Our thanks to all those who’ve worked on the building, and to our funders Oxfordshire Leader.
We were delighted to be part of the BBC Countryfile ‘Woodland Extravaganza’ programme broadcast on 19th April.
The work of our charity, including the newly-opened new Sylva Wood Centre, featured alongside many of our friends and partners who we work with on a daily basis including Confor, Small Woods, Birmingham Institute for Forestry Research and Woodland Trust.
If you missed it, the programme is available to watch again via the BBC iplayer online
We are excited to be featuring in the BBC One programme Countryfile this coming Sunday.
The programme, which will be broadcast at 19:00 on Sunday 19th April, is on the theme of Britain’s woodlands. Sylva’s CEO Gabriel Hemery is interviewed among beautiful woodland at the Oxford University Harcourt Arborteum, while two of our first tenants moving into the Sylva Wood Centre also feature.
Rodas Irving of Oxford Oak talks about the installation of the thermally-modified hardwood cladding (read more) at the Sylva Wood Centre, which is being applied thanks to the support of Grown in Britain. Simon Clements, another of our new tenants, talks about moving from his current workshop to our exciting new venue, where we are fostering skills and innovation in home-grown wood.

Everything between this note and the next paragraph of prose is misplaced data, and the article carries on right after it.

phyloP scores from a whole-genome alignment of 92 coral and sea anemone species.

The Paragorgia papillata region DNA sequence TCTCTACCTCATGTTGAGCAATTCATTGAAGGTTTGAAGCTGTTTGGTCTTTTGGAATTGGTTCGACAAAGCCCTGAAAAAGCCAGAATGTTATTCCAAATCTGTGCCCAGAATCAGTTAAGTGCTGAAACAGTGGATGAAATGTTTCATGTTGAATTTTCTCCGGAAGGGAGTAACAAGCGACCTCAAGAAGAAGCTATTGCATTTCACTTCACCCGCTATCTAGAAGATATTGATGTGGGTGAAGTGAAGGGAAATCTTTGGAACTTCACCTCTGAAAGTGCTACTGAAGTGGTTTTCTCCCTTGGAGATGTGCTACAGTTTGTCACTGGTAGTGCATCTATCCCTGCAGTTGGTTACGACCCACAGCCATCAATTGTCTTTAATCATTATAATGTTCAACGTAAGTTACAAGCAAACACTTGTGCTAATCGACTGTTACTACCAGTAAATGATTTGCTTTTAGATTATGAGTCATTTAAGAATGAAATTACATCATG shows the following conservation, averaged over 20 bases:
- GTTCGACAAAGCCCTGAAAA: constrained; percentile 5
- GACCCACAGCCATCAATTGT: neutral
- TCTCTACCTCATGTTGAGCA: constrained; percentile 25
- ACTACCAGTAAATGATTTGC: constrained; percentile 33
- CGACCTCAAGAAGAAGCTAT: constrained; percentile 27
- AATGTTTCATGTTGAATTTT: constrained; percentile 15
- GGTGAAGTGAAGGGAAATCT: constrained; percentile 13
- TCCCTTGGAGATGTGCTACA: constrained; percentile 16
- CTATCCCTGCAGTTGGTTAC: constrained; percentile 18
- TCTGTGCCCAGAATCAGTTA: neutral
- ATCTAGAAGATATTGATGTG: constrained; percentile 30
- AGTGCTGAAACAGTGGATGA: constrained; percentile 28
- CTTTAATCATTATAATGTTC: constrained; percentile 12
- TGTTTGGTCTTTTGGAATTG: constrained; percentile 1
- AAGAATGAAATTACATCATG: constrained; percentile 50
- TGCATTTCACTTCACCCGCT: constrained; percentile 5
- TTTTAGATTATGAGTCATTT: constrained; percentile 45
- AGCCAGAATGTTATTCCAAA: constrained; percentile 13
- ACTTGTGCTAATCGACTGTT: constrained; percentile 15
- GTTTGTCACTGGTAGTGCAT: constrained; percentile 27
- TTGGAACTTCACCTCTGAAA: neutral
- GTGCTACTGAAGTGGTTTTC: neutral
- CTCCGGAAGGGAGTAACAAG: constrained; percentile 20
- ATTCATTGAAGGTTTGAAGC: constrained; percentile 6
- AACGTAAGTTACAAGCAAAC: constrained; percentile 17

More about the programme from the BBC Countryfile website:
In this themed programme Ellie Harrison, John Craven and Anita Rani explore Britain’s woodlands. Ellie is high up in the canopy with the scientists collecting leaf buds to learn more about the effects of CO2 on woodland. She then helps release some hedgehogs, one of the nations’ favourite and most-threatened woodland species, back into the wild. John finds out what it takes to manage your own woodland and discovers that the return of the old craft of coppicing is proving a boom to wildlife. He also joins the conservationists using novel methods to increase the dormice populations in Shropshire’s woods. And Anita discovers how to build with baked wood – using a new technique that hardens and weatherproofs timbers making them much more durable and better for building with. Adam Henson has the third and final of the Countryfile’s Farming Heroes nominees. The biggest threat to British trees is disease – and in many cases there’s no cure. Tom Heap investigates the threats to our woodland and finds out what we can all do to defend our trees.
Anita Rani is in Oxfordshire, with the Sylva Foundation, as they open their brand new Wood Centre for the very first time. Anita joins Rodas as he finishes the cladding on the building, which is made from thermally treated British ash and sycamore. This treatment makes the wood more durable, allowing it to be used more widely. Anita meets with one of the new tenants of the Wood Centre, sculptor Simon Clements, who is taking his inspiration from the quivering leaves of the woodland canopy.